City of Madison involved in the local government effort against second executive order

Chicago Mayor Rahm Emanuel, Los Angeles Mayor Eric Garcetti and New York City Mayor Bill de Blasio announced the Cities of Chicago, Los Angeles and New York City have filed a friend-of-the-court (amicus) brief in the federal district court in Seattle, where six states have challenged President Donald Trump’s second attempt at restricting travel into the United States from six majority-Muslim nations is being heard.

“The revised travel ban is an affront to American values, weakens our national security, and is unconstitutional,” said Mayor Emanuel. “I am pleased that our country’s largest cities are standing together in defense of our most cherished principles and in opposition to this unlawful executive order. We will fight to ensure that this country remains a welcoming beacon of hope to innocent refugees who seek to escape the life-threatening horrors of war, to asylum seekers, and to hardworking, law-abiding immigrants who seek a better life.”

Chicago, Los Angeles and New York City, joining with Madison, Boston, Central Falls (RI), Gary, Ithaca, Jersey City, Minneapolis, Montgomery County (MD), Oakland, Portland, Philadelphia, Saint Paul, San Diego, San Francisco, San Jose, Santa Clara County, Santa Monica, Seattle, Skokie, South Bend and West Hollywood, presented the local government position to the district court, which is considering the States’ emergency motion to apply its existing injunction to the new executive order. The brief explains the vital contribution that immigrants make to our cities and country, points out that classifications based on religion and natural origin are presumptively invalid, and argues that the travel ban is misguided and unconstitutional.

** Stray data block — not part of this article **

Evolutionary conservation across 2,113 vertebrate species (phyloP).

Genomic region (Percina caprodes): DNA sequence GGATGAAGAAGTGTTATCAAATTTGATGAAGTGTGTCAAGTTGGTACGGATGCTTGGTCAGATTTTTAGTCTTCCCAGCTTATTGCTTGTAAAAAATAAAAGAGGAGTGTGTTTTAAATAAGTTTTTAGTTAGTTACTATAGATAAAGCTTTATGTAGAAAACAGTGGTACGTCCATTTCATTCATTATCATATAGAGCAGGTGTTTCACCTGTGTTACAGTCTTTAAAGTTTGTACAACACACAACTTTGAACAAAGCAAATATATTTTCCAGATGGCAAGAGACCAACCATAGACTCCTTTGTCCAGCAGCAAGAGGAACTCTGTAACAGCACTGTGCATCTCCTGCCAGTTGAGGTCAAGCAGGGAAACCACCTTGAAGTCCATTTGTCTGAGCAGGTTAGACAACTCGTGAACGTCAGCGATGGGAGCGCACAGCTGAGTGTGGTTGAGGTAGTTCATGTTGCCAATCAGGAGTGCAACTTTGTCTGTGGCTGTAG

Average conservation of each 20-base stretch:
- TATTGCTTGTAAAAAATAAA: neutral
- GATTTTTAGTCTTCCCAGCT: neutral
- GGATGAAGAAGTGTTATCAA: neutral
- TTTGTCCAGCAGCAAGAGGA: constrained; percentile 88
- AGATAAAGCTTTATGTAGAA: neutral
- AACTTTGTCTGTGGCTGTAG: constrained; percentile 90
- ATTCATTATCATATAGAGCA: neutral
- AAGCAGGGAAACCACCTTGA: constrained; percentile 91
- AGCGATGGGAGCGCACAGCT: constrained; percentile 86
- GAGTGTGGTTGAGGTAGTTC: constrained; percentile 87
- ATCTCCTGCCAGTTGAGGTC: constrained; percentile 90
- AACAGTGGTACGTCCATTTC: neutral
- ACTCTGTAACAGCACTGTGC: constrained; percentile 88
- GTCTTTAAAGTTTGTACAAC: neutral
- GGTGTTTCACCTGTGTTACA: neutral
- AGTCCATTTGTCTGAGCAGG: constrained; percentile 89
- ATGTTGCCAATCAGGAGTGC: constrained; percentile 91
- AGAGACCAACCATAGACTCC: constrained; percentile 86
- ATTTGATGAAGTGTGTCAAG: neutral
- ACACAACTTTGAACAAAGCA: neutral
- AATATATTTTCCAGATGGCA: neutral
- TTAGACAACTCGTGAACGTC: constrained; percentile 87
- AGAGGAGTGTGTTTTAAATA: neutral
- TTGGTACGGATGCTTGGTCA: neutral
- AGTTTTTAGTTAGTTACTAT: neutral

“The City of Madison has spoken out,” said Madison Mayor Paul Soglin. “Our community is one in which people of all faiths, races and gender feel safe and welcome.”

The executive order restricting immigration prohibits people from six countries—Iran, Libya, Somalia, Sudan, Syria and Yemen—from entering the U.S. for 90 days and halts the admission into the U.S. of people granted refugee status for 120 days while the Trump administration revises immigration screening procedures.

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